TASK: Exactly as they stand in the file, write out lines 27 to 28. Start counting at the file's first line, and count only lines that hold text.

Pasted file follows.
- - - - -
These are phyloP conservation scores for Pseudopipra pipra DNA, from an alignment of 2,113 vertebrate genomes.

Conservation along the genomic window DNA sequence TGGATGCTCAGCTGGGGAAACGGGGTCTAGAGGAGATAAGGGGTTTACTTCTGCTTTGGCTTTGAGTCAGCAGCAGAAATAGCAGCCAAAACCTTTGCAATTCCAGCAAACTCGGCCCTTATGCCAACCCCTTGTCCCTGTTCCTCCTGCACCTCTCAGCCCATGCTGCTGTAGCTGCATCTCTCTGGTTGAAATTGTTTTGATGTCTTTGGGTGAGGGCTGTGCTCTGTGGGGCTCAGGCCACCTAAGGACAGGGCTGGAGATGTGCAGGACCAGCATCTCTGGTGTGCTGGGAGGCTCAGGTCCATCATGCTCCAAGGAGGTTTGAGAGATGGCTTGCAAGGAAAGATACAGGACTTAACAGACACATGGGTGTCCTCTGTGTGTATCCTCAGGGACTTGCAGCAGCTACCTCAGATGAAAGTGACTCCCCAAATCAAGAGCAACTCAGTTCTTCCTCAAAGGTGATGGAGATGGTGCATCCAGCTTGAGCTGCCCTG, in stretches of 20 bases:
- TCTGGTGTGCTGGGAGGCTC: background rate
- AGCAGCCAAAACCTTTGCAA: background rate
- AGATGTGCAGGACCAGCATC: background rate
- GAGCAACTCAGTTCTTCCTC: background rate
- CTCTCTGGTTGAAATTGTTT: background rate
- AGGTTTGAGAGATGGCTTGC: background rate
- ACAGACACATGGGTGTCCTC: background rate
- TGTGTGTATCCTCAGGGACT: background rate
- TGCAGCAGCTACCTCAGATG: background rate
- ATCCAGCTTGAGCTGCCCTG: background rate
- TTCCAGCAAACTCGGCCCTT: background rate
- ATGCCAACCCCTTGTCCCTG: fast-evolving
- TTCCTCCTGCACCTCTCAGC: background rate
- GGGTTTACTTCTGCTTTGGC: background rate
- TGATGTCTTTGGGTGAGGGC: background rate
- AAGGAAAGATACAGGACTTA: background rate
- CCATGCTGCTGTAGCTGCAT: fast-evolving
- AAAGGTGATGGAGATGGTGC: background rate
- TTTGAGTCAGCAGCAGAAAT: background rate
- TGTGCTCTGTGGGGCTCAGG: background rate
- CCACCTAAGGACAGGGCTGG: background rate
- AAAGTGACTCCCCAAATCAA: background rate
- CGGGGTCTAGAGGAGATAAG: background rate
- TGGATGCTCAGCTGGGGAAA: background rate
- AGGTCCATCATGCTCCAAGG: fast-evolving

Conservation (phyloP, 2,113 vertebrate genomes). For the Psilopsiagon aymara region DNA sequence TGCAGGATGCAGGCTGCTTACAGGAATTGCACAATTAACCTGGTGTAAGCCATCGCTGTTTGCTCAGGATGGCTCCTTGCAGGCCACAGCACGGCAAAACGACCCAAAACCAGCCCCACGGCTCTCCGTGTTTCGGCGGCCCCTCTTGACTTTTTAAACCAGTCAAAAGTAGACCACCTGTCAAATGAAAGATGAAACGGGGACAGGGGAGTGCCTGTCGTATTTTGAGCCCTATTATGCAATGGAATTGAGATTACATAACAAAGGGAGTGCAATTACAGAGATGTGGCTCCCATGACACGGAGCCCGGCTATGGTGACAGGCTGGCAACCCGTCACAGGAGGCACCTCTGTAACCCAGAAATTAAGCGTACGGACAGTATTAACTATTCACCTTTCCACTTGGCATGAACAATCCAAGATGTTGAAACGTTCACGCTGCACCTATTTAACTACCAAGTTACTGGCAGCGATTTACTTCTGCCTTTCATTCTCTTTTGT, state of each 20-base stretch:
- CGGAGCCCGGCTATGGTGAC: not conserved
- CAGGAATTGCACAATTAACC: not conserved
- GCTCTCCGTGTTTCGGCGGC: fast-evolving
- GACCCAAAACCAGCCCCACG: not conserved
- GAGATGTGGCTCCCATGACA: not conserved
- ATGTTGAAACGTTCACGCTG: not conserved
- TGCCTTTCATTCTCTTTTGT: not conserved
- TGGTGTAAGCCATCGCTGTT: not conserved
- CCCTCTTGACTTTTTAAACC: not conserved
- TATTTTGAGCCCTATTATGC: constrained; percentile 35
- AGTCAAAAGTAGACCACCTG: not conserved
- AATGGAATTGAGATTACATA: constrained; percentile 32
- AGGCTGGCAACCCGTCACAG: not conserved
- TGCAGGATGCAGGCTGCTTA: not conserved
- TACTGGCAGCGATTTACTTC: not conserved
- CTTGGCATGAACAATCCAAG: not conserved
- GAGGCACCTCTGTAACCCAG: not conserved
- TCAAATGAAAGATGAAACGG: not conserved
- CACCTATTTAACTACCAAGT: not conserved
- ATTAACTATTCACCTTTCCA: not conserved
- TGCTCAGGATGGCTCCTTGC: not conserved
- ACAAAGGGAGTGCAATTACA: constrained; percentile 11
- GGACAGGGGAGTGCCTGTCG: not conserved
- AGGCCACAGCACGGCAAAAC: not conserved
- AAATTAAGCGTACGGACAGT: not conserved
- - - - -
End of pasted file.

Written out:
- AGGTCCATCATGCTCCAAGG: fast-evolving

Conservation (phyloP, 2,113 vertebrate genomes). For the Psilopsiagon aymara region DNA sequence TGCAGGATGCAGGCTGCTTACAGGAATTGCACAATTAACCTGGTGTAAGCCATCGCTGTTTGCTCAGGATGGCTCCTTGCAGGCCACAGCACGGCAAAACGACCCAAAACCAGCCCCACGGCTCTCCGTGTTTCGGCGGCCCCTCTTGACTTTTTAAACCAGTCAAAAGTAGACCACCTGTCAAATGAAAGATGAAACGGGGACAGGGGAGTGCCTGTCGTATTTTGAGCCCTATTATGCAATGGAATTGAGATTACATAACAAAGGGAGTGCAATTACAGAGATGTGGCTCCCATGACACGGAGCCCGGCTATGGTGACAGGCTGGCAACCCGTCACAGGAGGCACCTCTGTAACCCAGAAATTAAGCGTACGGACAGTATTAACTATTCACCTTTCCACTTGGCATGAACAATCCAAGATGTTGAAACGTTCACGCTGCACCTATTTAACTACCAAGTTACTGGCAGCGATTTACTTCTGCCTTTCATTCTCTTTTGT, state of each 20-base stretch: